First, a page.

Francis Tan is the Asia editor of TNW, who is based in the Philippines. He is particularly interested in Asian Internet startups, social me Francis Tan is the Asia editor of TNW, who is based in the Philippines. He is particularly interested in Asian Internet startups, social media and e-commerce. Get in touch with him via Twitter @francistan or Email [email protected].
After years of negotiations with media and entertainment companies, some of the country’s largest Internet service providers, including AT&T, Comcast, and Verizon are teaming up to increase efforts in the unending fight against piracy, according to a CNET report.
The group of U.S. bandwidth providers aims to establish “new and tougher punishments for customers who refuse to stop using their networks to pirate films, music and other intellectual property,” multiple sources told CNET.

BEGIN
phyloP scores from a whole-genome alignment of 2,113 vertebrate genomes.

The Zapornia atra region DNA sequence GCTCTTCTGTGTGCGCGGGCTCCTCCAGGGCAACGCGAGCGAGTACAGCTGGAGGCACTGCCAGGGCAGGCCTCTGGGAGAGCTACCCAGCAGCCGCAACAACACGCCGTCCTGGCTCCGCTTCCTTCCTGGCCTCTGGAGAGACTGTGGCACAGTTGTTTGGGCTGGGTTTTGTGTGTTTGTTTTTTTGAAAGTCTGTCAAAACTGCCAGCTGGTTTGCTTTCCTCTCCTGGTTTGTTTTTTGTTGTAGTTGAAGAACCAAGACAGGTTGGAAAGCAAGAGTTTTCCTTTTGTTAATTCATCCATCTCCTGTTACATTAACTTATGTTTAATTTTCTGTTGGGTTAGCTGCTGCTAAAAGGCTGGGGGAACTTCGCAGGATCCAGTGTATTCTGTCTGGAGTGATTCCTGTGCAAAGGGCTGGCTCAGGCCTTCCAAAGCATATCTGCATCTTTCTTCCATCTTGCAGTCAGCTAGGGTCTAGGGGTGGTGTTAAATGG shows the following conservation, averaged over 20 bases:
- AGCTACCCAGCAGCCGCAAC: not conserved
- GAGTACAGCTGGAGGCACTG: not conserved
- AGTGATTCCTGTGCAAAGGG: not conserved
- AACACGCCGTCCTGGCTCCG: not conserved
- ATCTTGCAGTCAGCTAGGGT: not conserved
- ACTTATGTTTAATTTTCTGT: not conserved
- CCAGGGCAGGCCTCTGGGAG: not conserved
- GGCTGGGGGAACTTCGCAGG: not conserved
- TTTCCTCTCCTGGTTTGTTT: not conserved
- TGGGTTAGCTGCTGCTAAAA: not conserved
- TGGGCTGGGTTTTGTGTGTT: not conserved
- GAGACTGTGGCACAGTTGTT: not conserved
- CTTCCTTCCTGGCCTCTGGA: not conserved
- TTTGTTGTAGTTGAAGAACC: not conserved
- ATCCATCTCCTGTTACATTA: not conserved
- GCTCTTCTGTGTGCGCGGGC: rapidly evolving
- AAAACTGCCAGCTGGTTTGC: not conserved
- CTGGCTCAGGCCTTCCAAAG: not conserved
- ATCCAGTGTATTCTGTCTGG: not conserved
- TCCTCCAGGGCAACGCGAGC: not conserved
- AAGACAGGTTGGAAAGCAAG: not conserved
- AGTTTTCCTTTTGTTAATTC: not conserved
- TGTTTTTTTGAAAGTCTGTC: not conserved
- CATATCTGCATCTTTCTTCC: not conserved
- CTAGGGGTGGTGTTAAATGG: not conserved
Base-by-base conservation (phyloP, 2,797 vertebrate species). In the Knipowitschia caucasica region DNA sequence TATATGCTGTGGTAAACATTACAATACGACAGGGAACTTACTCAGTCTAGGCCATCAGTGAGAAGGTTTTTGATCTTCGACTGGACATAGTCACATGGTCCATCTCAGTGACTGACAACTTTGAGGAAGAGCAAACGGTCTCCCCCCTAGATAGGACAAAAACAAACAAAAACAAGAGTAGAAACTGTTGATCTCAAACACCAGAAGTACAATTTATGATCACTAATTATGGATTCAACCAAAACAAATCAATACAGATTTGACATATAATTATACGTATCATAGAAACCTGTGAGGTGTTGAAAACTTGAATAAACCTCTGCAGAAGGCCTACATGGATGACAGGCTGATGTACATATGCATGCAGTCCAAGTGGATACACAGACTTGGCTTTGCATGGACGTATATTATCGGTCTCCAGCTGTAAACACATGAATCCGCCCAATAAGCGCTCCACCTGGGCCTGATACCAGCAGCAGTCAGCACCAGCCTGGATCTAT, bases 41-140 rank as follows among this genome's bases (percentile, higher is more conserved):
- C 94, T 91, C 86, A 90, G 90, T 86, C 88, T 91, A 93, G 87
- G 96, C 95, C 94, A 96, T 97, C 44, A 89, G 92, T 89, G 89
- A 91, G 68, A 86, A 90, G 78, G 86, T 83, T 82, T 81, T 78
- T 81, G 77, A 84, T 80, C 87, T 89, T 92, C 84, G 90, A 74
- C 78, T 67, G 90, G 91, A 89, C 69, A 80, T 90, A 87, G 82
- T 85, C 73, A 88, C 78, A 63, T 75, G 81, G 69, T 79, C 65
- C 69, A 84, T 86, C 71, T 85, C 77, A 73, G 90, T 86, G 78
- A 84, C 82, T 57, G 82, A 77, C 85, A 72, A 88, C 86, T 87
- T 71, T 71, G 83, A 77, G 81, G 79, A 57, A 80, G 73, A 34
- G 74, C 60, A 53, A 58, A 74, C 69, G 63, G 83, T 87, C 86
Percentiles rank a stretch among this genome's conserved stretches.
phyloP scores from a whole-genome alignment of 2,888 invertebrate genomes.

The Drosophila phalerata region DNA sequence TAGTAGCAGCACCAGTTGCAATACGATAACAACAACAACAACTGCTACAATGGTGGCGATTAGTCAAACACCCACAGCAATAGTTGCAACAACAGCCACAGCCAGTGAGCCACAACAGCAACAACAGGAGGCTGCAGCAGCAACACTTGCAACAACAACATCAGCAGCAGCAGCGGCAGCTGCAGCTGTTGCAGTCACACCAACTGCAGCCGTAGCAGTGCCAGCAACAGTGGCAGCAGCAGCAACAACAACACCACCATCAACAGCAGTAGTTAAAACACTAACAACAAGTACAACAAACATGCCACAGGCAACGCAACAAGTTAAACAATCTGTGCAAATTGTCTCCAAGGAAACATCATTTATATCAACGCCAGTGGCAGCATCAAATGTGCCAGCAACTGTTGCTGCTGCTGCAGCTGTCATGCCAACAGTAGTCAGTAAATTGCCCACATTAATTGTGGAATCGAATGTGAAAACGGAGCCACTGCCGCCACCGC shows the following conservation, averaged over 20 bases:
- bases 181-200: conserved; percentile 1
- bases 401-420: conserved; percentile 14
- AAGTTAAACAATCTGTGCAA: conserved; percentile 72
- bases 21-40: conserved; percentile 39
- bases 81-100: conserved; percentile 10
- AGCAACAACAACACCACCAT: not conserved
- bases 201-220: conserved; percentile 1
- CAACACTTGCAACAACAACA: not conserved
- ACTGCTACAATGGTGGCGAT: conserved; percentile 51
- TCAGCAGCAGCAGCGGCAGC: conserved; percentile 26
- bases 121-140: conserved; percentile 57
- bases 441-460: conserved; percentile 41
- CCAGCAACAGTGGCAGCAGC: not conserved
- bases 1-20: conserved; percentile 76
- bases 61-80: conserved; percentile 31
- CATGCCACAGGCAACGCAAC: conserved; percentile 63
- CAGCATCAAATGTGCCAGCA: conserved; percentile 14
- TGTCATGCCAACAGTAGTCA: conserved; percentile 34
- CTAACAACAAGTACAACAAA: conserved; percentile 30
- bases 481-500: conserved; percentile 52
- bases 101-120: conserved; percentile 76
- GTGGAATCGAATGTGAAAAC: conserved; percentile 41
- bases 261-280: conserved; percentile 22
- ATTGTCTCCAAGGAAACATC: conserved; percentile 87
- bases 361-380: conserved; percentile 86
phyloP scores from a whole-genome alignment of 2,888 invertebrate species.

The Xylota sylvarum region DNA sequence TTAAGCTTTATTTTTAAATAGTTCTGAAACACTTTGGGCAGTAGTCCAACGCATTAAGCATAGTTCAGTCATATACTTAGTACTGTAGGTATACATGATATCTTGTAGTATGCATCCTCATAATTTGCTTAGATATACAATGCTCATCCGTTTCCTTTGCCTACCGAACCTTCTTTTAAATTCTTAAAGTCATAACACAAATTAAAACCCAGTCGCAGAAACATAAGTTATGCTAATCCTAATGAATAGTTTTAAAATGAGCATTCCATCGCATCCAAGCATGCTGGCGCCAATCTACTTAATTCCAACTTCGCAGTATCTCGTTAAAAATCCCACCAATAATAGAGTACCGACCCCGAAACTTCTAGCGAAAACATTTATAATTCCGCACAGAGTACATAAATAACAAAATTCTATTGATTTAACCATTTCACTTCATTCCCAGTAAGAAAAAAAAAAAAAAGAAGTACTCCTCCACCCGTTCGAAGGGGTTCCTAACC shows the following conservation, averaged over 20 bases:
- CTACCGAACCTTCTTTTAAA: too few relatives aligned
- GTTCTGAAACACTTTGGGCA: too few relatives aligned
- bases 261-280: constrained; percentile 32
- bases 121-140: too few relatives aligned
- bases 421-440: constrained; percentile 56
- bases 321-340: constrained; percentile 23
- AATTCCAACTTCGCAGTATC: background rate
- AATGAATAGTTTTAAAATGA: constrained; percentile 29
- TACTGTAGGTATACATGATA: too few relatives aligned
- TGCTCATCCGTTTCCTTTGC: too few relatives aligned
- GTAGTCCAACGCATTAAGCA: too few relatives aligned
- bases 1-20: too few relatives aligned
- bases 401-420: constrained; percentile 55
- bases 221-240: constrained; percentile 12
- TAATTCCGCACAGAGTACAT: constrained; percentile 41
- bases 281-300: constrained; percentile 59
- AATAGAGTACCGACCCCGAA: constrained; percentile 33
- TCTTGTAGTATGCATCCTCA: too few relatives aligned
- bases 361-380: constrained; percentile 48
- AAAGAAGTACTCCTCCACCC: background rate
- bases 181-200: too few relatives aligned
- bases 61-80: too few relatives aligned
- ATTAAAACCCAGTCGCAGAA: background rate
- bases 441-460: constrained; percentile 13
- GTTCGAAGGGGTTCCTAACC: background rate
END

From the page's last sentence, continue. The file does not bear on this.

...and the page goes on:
Under the proposed plan, participating bandwidth providers would adopt a “graduated response” to subscribers who repeatedly infringe copyrights. ISPs would first issue written warnings, called Copyright Alerts, to customers accused by copyright owners of downloading materials illegally via peer-to-peer sites, the sources said. Should a subscriber fail to heed the warning, an ISP could choose to send numerous follow-up notices. Eventually, the plan requires ISPs to take more serious action.
The respective trade groups for the four major record companies and six top Hollywood film studios, the Recording Industry Association of America (RIAA) and Motion Picture Association of America (MPAA), have long been in negotiations with ISPs to act as an “Internet gatekeeper” in dealing with piracy. In addition, the White House was also instrumental in encouraging the parties to reach an agreement, the sources confirmed.
The sources cautioned that a final agreement has yet to be signed but added that at this point a deal is “within reach and is on track” to be unveiled sometime next month.
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